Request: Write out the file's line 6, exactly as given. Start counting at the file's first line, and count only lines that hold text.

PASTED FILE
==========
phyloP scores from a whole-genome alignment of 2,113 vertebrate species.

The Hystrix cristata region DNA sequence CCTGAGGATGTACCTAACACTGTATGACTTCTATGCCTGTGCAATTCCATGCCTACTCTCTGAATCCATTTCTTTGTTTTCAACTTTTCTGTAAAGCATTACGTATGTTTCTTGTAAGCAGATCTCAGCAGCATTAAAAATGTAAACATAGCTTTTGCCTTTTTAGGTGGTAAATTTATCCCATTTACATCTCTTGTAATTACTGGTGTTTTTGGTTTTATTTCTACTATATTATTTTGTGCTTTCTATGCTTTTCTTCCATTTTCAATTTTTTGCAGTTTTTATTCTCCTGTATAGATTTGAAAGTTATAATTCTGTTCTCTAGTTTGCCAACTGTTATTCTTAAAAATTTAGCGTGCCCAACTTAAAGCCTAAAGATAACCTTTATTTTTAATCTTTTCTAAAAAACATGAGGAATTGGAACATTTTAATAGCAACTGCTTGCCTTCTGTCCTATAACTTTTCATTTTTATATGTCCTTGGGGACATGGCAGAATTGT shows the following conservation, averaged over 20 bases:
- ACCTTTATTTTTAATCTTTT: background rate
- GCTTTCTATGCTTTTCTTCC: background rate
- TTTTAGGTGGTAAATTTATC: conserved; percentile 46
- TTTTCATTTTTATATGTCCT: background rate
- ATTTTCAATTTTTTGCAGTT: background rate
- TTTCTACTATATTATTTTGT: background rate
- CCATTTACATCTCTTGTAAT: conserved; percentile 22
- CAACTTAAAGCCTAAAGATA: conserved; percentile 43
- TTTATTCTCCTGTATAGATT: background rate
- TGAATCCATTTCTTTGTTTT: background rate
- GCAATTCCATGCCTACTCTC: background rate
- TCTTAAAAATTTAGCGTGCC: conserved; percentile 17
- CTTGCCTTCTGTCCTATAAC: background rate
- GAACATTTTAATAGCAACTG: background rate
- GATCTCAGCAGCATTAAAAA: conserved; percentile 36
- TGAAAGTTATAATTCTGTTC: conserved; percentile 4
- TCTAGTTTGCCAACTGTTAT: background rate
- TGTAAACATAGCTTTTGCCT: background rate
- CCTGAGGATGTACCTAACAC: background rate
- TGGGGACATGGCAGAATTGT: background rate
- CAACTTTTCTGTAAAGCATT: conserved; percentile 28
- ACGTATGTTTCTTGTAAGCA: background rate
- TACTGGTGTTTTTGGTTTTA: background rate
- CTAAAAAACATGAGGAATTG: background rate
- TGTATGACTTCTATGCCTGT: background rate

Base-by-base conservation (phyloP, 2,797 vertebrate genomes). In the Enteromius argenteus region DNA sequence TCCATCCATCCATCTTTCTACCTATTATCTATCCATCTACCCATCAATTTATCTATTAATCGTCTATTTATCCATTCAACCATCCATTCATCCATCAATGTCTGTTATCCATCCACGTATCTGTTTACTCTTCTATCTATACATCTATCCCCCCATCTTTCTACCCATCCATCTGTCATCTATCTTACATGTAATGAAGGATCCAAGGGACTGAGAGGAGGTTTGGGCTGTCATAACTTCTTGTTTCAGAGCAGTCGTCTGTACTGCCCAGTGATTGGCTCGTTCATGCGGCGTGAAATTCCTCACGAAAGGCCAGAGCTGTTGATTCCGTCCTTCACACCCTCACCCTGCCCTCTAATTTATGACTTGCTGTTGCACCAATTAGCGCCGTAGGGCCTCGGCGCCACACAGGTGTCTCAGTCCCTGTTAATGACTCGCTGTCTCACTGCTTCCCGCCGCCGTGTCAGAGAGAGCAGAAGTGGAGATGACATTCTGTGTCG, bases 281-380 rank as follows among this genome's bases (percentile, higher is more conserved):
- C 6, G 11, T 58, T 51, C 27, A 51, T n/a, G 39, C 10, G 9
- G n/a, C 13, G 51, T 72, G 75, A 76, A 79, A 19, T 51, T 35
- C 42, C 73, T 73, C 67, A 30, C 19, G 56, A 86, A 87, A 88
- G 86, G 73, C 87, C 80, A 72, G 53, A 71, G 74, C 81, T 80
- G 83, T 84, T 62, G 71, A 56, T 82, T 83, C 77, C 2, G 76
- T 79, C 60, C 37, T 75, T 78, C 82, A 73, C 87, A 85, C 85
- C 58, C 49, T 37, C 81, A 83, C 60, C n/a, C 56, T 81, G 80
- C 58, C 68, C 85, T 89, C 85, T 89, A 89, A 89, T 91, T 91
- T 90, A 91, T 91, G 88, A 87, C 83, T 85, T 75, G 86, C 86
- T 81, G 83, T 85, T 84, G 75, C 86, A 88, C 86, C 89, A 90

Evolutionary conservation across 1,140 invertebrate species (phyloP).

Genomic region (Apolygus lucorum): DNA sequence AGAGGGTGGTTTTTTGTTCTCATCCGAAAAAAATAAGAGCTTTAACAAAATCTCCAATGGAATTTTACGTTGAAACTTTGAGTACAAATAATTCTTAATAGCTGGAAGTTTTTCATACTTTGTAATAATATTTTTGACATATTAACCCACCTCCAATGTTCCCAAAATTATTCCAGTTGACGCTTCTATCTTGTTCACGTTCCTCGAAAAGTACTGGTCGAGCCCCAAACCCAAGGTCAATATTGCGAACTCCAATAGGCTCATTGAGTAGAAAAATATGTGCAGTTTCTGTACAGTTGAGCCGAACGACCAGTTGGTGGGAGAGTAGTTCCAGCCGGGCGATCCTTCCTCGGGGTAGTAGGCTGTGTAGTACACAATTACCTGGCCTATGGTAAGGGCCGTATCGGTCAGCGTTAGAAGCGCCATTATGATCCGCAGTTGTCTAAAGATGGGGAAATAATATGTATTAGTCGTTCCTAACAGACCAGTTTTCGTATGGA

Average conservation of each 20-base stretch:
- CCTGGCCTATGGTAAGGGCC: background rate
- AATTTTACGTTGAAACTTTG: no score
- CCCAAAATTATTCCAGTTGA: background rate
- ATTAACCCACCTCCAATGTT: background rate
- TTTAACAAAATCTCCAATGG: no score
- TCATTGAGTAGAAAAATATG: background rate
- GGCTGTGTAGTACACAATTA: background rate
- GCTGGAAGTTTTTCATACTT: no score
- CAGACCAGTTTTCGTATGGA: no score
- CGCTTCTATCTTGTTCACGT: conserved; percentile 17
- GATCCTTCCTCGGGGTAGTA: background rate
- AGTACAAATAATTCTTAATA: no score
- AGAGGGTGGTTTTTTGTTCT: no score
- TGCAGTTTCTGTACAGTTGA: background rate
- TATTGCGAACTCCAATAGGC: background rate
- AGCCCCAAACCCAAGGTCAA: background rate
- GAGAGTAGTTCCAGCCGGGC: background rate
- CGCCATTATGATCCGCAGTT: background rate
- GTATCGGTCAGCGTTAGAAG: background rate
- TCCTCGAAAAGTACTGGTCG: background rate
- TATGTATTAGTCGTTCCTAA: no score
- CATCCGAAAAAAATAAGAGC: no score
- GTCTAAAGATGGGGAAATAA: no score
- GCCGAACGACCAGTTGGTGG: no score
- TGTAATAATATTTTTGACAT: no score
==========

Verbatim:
- TTTTCATTTTTATATGTCCT: background rate